Russia Remembers June 22, 1941


The single most tragic day in Russian history took place on June 22, 1941, when Wehrmacht launched an offensive on the USSR in spite of the Treaty of Non-aggression between the two countries signed in August 1939.  Russian daily Kommersant prepared a special multimedia section featuring testimonies of live witnesses and long deceased actors of the drama that unfolded on that first day of the apocalyptic war that cost the USSR 27 million lives.  Regardless of the tension in the Soviet Army ranks, June 22, 1941 was supposed to be an ordinary Sunday for the nameless millions who are soon to become victims, war heroes, or both.  But what makes the human cost that the Soviet Union paid particularly painful is the realization that the tragedy could have been avoided or at least mitigated.

Kommersant writes about the events that unfolded after it became apparent that the Soviet Union is under attack.  The Red Army Chief of Staff Georgy Zhukov made a call to Stalin’s residence in the middle of the night and reported about the bombardment of Russian cities along the border.  According to Zhukov’s testimony, Stalin was incapable of uttering a word for the first couple of moments.  Before the Soviet leadership figured out what to do, German ambassador officially informed the Soviet Minister of Foreign Affairs Vyacheslav Molotov that their countries are at war.  It was Molotov who spoke to the people of the Soviet Union at noon that day; Stalin’s voice would not be heard in public for another 11 days.  One of the testimonies published by Kommersant is particularly interesting: it comes from a commander of border troops Mayor Bychovsky, who learned about Wehrmacht’s immediate attack from a German deserter.  However, when he attempted to report this to his superiors, the lines went down and the offensive was already under way.  This was not the only such report, but all of them were dismissed by the Soviet command.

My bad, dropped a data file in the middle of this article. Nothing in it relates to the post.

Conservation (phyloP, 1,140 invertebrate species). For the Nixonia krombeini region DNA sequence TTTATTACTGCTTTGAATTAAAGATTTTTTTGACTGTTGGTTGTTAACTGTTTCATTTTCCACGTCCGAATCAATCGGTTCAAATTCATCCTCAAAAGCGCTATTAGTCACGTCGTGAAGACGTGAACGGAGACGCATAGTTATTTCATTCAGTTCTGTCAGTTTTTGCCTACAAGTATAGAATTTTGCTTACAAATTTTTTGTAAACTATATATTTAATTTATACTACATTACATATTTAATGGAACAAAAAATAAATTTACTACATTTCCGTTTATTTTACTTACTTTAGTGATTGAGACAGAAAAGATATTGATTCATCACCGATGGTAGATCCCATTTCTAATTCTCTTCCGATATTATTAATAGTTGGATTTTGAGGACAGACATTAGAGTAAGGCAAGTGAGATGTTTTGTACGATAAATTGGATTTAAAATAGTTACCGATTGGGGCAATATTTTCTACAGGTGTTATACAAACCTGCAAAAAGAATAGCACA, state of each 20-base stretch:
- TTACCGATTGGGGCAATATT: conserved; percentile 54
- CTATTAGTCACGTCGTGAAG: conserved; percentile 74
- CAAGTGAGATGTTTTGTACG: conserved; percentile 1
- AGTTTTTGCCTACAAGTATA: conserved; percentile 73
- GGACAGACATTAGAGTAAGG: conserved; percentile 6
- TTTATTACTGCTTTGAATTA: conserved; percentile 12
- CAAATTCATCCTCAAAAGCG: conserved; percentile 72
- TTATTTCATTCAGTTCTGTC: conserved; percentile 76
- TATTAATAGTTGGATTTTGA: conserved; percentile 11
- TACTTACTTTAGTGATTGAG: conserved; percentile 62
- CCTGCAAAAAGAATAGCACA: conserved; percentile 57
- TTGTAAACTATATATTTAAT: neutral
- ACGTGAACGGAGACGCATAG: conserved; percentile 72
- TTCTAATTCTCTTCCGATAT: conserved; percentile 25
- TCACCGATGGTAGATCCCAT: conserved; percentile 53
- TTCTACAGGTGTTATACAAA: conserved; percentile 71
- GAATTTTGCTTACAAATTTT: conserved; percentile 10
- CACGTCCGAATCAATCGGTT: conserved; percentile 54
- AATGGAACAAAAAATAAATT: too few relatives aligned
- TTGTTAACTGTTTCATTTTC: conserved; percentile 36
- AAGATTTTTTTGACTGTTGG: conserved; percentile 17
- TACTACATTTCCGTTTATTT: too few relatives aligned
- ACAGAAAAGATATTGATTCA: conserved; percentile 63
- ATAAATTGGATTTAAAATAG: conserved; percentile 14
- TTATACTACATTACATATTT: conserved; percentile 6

While speculations about Stalin’s plans to attack Germany within a matter of days are impossible to confirm, it is certain that the Soviet leadership had received plenty of warnings about the imminent German offensive.  When a German source from Reichminister of Aviation Göring’s office reported about the German plans, Stalin wrote, “You can send your source to his f*cking mother.  It is not a source, but provocateur,” on the telegram.  Upon hearing that Soviet secret agent Richard Sorge reported the exact date and time of German attack, the head of the People’s Commissariat of Internal Affairs Lavrenty Beria remarked that such agents should be turned to dust in prison camps.  With such leadership, Soviet people had no choice but to pay a horrific price for their victory.




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